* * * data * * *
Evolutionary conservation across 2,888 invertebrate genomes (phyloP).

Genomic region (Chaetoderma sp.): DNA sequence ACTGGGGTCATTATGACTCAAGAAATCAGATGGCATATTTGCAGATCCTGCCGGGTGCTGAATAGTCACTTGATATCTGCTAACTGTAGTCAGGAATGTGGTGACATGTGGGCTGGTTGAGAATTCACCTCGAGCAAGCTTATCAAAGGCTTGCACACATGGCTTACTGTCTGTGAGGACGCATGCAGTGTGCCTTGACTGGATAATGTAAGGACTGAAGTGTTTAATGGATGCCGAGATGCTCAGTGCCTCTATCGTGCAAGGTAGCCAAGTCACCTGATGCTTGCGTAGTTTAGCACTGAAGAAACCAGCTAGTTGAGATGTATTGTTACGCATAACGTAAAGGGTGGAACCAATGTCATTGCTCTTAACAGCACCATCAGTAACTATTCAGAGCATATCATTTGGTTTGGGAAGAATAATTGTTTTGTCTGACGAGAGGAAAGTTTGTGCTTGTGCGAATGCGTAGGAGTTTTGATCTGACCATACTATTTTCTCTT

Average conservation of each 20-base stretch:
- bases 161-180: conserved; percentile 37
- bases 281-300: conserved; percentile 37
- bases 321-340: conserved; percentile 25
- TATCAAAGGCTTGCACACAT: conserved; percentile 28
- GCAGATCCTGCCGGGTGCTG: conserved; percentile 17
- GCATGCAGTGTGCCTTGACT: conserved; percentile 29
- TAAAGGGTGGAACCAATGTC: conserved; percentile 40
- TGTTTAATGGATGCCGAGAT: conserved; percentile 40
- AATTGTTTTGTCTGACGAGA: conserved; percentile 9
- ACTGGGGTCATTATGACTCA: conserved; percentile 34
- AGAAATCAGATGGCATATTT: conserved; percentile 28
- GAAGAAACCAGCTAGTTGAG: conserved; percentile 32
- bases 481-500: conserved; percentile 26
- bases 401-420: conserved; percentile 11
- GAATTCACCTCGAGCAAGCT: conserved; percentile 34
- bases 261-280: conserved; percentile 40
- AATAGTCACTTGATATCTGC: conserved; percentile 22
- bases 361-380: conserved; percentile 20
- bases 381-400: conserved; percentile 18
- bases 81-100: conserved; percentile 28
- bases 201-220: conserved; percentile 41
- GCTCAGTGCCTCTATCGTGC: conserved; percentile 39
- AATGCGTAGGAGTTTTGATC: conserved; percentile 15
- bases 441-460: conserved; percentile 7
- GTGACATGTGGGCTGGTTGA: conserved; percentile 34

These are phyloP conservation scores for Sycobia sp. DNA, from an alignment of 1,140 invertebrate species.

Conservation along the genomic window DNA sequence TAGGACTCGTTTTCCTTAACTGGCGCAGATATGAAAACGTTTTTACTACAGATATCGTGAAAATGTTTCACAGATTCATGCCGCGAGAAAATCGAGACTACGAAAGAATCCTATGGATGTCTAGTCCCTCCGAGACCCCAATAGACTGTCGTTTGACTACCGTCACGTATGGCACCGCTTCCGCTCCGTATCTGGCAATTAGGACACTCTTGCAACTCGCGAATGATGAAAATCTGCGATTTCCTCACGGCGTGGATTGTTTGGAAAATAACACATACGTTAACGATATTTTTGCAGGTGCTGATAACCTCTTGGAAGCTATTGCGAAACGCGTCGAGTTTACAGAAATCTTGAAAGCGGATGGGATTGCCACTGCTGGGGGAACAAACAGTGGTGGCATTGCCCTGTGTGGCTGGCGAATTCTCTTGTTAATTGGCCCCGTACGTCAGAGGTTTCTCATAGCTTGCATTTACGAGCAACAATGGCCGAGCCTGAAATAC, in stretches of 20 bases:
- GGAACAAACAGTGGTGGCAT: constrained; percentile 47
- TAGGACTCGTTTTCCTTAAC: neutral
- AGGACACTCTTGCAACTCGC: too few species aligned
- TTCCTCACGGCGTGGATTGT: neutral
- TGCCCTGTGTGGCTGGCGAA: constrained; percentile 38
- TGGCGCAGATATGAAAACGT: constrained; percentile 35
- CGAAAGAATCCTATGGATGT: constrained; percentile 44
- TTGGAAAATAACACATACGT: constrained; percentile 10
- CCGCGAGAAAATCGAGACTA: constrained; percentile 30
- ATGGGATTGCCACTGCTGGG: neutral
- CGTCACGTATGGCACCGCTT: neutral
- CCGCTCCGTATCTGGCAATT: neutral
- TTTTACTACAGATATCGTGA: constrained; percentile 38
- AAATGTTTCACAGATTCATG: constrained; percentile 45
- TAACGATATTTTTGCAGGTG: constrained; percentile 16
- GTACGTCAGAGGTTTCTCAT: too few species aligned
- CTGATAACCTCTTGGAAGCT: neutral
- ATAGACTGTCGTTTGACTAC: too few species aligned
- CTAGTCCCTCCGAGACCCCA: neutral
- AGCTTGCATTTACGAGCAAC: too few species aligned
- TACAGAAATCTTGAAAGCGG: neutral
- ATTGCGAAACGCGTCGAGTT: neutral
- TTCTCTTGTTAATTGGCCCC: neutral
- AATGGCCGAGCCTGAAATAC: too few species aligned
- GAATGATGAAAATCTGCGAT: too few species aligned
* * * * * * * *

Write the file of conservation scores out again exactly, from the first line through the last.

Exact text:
Evolutionary conservation across 2,888 invertebrate genomes (phyloP).

Genomic region (Chaetoderma sp.): DNA sequence ACTGGGGTCATTATGACTCAAGAAATCAGATGGCATATTTGCAGATCCTGCCGGGTGCTGAATAGTCACTTGATATCTGCTAACTGTAGTCAGGAATGTGGTGACATGTGGGCTGGTTGAGAATTCACCTCGAGCAAGCTTATCAAAGGCTTGCACACATGGCTTACTGTCTGTGAGGACGCATGCAGTGTGCCTTGACTGGATAATGTAAGGACTGAAGTGTTTAATGGATGCCGAGATGCTCAGTGCCTCTATCGTGCAAGGTAGCCAAGTCACCTGATGCTTGCGTAGTTTAGCACTGAAGAAACCAGCTAGTTGAGATGTATTGTTACGCATAACGTAAAGGGTGGAACCAATGTCATTGCTCTTAACAGCACCATCAGTAACTATTCAGAGCATATCATTTGGTTTGGGAAGAATAATTGTTTTGTCTGACGAGAGGAAAGTTTGTGCTTGTGCGAATGCGTAGGAGTTTTGATCTGACCATACTATTTTCTCTT

Average conservation of each 20-base stretch:
- bases 161-180: conserved; percentile 37
- bases 281-300: conserved; percentile 37
- bases 321-340: conserved; percentile 25
- TATCAAAGGCTTGCACACAT: conserved; percentile 28
- GCAGATCCTGCCGGGTGCTG: conserved; percentile 17
- GCATGCAGTGTGCCTTGACT: conserved; percentile 29
- TAAAGGGTGGAACCAATGTC: conserved; percentile 40
- TGTTTAATGGATGCCGAGAT: conserved; percentile 40
- AATTGTTTTGTCTGACGAGA: conserved; percentile 9
- ACTGGGGTCATTATGACTCA: conserved; percentile 34
- AGAAATCAGATGGCATATTT: conserved; percentile 28
- GAAGAAACCAGCTAGTTGAG: conserved; percentile 32
- bases 481-500: conserved; percentile 26
- bases 401-420: conserved; percentile 11
- GAATTCACCTCGAGCAAGCT: conserved; percentile 34
- bases 261-280: conserved; percentile 40
- AATAGTCACTTGATATCTGC: conserved; percentile 22
- bases 361-380: conserved; percentile 20
- bases 381-400: conserved; percentile 18
- bases 81-100: conserved; percentile 28
- bases 201-220: conserved; percentile 41
- GCTCAGTGCCTCTATCGTGC: conserved; percentile 39
- AATGCGTAGGAGTTTTGATC: conserved; percentile 15
- bases 441-460: conserved; percentile 7
- GTGACATGTGGGCTGGTTGA: conserved; percentile 34

These are phyloP conservation scores for Sycobia sp. DNA, from an alignment of 1,140 invertebrate species.

Conservation along the genomic window DNA sequence TAGGACTCGTTTTCCTTAACTGGCGCAGATATGAAAACGTTTTTACTACAGATATCGTGAAAATGTTTCACAGATTCATGCCGCGAGAAAATCGAGACTACGAAAGAATCCTATGGATGTCTAGTCCCTCCGAGACCCCAATAGACTGTCGTTTGACTACCGTCACGTATGGCACCGCTTCCGCTCCGTATCTGGCAATTAGGACACTCTTGCAACTCGCGAATGATGAAAATCTGCGATTTCCTCACGGCGTGGATTGTTTGGAAAATAACACATACGTTAACGATATTTTTGCAGGTGCTGATAACCTCTTGGAAGCTATTGCGAAACGCGTCGAGTTTACAGAAATCTTGAAAGCGGATGGGATTGCCACTGCTGGGGGAACAAACAGTGGTGGCATTGCCCTGTGTGGCTGGCGAATTCTCTTGTTAATTGGCCCCGTACGTCAGAGGTTTCTCATAGCTTGCATTTACGAGCAACAATGGCCGAGCCTGAAATAC, in stretches of 20 bases:
- GGAACAAACAGTGGTGGCAT: constrained; percentile 47
- TAGGACTCGTTTTCCTTAAC: neutral
- AGGACACTCTTGCAACTCGC: too few species aligned
- TTCCTCACGGCGTGGATTGT: neutral
- TGCCCTGTGTGGCTGGCGAA: constrained; percentile 38
- TGGCGCAGATATGAAAACGT: constrained; percentile 35
- CGAAAGAATCCTATGGATGT: constrained; percentile 44
- TTGGAAAATAACACATACGT: constrained; percentile 10
- CCGCGAGAAAATCGAGACTA: constrained; percentile 30
- ATGGGATTGCCACTGCTGGG: neutral
- CGTCACGTATGGCACCGCTT: neutral
- CCGCTCCGTATCTGGCAATT: neutral
- TTTTACTACAGATATCGTGA: constrained; percentile 38
- AAATGTTTCACAGATTCATG: constrained; percentile 45
- TAACGATATTTTTGCAGGTG: constrained; percentile 16
- GTACGTCAGAGGTTTCTCAT: too few species aligned
- CTGATAACCTCTTGGAAGCT: neutral
- ATAGACTGTCGTTTGACTAC: too few species aligned
- CTAGTCCCTCCGAGACCCCA: neutral
- AGCTTGCATTTACGAGCAAC: too few species aligned
- TACAGAAATCTTGAAAGCGG: neutral
- ATTGCGAAACGCGTCGAGTT: neutral
- TTCTCTTGTTAATTGGCCCC: neutral
- AATGGCCGAGCCTGAAATAC: too few species aligned
- GAATGATGAAAATCTGCGAT: too few species aligned